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Getting to Yes is a classic book on how to conduct a successful negotiation. One of its authors, Harvard professor William Ury, says that it has sold 15 million copies since its publication in 1981. It’s a foundational text for the renowned Program on Negotiation at Harvard. And if you have an MBA or an undergraduate degree in business, or took a course in negotiation, you were probably introduced to the book’s four principles for “non-adversarial bargaining.”

They are: “separate people from the problem,” “focus on interests, not positions,” “invent options for mutual gain,” and “insist on using objective criteria.”

Follow those rules, and – goes the theory – you can make a deal for mutual benefit. You get to “Yes.”

So why hasn’t this worked on the world’s most intractable, destabilizing, bloody dispute? Israelis and Palestinians have been locked in conflict for more than a century. How come they’re not at “Yes”?

The book offers sound principles that can be used for everything from negotiating for a new job to structuring an M&A deal. But deal making, using this theory or another, only works when both parties want a deal.

Sometimes they do.

For example, it’s worth remembering that Canada was once rocked by an intractable racial conflict (that’s how the French-English divide was characterized in the 19th century), and that the world’s longest undefended border was once highly defended and repeatedly violated. Escaping that by finding “options for mutual gain” is how Canada came to be. French and English came together in compromise. Canada and the U.S., after fighting two wars, agreed on a common border.

But that’s not how many international disputes end. Disagreements are often resolved not for mutual gain, but through a zero-sum equation, imposed by force of arms.

That’s what happened last month in Nagorno-Karabakh.

The region is internationally recognized as part of Azerbaijan, but its population is – or rather was – mostly ethnically Armenian. Since the late 1980s, the region had been governed by a separatist administration tied to Armenia. That ended last month when Azerbaijani forces launched a lightning military strike that overran the territory. Nearly the entire Armenian population, more than 100,000 people, have since fled.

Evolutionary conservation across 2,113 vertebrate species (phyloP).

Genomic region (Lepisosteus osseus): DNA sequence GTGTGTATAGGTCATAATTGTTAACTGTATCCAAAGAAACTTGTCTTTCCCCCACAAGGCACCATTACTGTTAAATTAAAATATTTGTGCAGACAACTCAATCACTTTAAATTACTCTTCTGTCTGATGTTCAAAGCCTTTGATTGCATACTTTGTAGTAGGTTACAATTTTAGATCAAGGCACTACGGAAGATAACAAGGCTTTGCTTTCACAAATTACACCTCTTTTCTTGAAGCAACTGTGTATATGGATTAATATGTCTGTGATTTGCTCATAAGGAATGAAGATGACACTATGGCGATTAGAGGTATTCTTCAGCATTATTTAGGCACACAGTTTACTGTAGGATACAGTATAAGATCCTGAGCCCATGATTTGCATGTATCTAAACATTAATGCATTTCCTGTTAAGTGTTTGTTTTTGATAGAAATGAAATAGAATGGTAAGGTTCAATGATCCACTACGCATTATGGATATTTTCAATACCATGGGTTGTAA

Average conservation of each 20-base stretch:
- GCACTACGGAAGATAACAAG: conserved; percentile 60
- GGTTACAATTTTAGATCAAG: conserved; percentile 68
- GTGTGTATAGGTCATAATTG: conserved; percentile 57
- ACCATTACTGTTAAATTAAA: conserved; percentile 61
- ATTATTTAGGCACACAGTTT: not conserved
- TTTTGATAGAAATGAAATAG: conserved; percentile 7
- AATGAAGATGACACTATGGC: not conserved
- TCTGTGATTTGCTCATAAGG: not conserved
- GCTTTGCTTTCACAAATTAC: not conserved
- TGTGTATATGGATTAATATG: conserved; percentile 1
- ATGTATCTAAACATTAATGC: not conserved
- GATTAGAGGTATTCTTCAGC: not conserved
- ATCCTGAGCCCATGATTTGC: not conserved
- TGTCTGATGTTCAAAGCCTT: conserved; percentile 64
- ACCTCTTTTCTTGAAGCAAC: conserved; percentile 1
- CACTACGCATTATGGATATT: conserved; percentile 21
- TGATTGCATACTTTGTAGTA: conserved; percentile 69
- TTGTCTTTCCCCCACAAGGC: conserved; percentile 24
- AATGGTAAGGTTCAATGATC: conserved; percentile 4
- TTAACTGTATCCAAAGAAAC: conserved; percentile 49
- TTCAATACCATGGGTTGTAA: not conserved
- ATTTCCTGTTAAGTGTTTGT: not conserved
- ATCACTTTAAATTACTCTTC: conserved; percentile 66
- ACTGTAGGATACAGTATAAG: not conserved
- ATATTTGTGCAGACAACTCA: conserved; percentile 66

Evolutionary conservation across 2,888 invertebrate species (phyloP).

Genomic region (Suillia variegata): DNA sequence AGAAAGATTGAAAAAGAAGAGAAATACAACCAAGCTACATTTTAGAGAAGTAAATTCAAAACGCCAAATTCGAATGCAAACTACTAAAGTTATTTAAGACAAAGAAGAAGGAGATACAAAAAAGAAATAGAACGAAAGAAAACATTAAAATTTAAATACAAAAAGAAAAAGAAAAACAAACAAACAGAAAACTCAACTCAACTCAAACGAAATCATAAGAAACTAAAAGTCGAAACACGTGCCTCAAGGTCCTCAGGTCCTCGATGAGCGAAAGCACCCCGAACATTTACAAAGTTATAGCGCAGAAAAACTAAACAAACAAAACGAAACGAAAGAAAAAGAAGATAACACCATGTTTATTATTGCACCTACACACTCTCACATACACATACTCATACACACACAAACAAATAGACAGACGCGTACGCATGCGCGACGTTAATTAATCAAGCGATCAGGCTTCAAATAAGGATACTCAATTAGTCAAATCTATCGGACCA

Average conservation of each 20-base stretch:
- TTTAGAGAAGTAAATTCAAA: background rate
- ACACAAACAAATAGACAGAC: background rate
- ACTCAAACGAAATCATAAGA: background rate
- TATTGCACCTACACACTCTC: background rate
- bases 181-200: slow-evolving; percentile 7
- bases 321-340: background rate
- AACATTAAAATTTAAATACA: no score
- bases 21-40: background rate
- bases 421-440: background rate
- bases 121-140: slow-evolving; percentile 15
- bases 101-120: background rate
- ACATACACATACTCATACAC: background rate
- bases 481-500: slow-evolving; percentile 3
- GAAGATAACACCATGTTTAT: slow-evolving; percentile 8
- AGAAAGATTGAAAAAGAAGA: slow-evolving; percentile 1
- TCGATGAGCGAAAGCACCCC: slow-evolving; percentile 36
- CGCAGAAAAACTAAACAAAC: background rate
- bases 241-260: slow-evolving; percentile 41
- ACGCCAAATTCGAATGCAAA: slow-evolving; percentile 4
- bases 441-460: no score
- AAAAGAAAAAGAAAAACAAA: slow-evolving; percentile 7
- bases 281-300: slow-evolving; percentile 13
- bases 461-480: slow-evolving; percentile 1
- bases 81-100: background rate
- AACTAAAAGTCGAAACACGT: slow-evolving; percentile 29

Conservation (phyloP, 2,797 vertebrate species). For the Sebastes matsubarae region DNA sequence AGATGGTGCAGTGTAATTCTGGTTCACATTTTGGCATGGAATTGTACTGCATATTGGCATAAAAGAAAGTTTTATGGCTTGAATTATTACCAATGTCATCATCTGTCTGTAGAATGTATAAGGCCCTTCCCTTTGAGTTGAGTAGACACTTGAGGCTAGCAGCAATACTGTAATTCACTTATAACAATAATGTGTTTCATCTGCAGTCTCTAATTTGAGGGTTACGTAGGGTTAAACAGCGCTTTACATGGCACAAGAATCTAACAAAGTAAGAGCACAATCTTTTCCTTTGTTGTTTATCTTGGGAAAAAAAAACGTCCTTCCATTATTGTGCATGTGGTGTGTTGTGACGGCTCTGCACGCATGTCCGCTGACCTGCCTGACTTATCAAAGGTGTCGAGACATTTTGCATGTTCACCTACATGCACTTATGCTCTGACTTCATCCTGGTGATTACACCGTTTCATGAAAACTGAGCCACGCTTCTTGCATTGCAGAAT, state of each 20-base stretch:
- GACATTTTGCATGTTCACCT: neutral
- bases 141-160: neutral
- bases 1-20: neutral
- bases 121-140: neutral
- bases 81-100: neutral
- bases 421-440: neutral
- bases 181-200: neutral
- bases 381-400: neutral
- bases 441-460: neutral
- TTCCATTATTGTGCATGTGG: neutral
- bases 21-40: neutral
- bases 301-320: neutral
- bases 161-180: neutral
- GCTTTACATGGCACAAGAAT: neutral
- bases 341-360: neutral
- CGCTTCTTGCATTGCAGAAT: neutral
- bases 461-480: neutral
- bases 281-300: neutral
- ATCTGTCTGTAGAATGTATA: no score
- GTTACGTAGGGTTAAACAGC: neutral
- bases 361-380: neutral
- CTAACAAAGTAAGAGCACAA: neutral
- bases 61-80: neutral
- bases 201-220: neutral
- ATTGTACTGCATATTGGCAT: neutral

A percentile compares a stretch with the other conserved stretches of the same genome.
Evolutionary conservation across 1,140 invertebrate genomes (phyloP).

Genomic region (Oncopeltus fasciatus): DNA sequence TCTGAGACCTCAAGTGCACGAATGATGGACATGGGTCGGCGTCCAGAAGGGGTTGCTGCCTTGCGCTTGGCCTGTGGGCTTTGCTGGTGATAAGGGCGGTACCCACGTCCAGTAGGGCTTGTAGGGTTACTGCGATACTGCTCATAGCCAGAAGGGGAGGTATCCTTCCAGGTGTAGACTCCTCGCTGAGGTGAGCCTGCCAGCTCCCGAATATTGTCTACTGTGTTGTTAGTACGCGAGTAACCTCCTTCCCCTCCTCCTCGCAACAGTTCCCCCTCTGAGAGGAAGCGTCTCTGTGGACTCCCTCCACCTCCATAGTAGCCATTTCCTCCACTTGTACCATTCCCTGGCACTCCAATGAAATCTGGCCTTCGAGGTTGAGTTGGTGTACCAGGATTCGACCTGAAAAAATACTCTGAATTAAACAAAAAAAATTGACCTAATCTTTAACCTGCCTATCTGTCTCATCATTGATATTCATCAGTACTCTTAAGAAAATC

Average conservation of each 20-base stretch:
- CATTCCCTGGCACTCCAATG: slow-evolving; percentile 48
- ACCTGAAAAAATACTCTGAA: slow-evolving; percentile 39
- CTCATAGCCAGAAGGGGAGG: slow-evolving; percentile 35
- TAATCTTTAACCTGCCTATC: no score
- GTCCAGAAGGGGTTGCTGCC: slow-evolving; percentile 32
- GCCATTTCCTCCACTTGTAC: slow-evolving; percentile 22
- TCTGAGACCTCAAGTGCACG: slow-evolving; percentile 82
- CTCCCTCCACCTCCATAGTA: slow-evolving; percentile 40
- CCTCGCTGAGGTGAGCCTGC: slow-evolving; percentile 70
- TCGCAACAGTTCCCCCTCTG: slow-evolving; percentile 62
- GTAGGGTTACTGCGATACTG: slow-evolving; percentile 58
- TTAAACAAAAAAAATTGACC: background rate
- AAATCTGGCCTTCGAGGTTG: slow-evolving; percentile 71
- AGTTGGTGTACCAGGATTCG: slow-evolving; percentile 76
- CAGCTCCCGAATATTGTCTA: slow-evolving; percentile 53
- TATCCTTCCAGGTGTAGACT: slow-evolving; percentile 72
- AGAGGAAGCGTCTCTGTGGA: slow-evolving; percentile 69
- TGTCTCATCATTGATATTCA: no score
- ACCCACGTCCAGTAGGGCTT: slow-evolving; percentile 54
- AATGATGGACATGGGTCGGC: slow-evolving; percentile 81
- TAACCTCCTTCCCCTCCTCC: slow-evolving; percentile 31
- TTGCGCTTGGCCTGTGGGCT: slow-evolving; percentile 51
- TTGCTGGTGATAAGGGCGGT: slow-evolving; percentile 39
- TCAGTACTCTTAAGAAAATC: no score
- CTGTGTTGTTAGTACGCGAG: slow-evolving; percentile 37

There was no “non-adversarial bargaining.”

Such unhappy endings, and worse, are in the memory of every Israeli. It’s how the Nazis sought to resolve what they called “the Jewish Question,” through the Final Solution. It’s how hundreds of thousands of Jews, from Morocco to Iran and Yemen to Iraq, members of communities present since Antiquity, were expelled and erased from the map.

It is also in the memory of the Palestinians. They refer to the foundation of the modern state of Israel as the Nakba – the Catastrophe. And for them, it was.

That only logical end to the Israel-Palestine conflict, or at least the only one not involving mass death and displacement, or a permanent state of war, is the two-state solution. It involves both sides acknowledging that what they each want and deserve is their own country, with negotiations over practical geography, not maximalist principles.

Unfortunately, there has never been a time when both sides were fully on board with such an outcome.

In recent years, Israeli Prime Minister Benjamin Netanyahu and his allies have sidelined and undermined those Palestinians least interested in violence, and most open to the possibility of a two-state solution. That has only helped Hamas.

And Hamas is entirely opposed to a two-state solution. It’s founding charter proclaims that the only way to end the conflict is with a Muslim theocratic state over 100 per cent of the territory of Israel. Next time you see a protest with banners calling for Palestine “From the River to the Sea,” understand that this is not a call for peace through justice and mutual respect. It is a call for peace through genocide.

Fifty years ago this month, Israel suffered the shock of a surprise attack in the Yom Kippur War. But the protagonist in that conflict, Egyptian President Anwar Sadat, launched the war with peace in mind. Having redeemed his country’s pride after earlier defeats, he felt able to bid for a mutually beneficial deal – land for peace, and recognition of Israel’s right to exist.

One of the authors of Getting to Yes, the late Harvard professor Roger Fisher, was an adviser to the negotiations that resulted in the Camp David Accords of 1978. But agreement ultimately came about because the two sides understood their shared interests, and were willing to compromise in pursuit of them.

Until that happens, a just and lasting peace is not possible.

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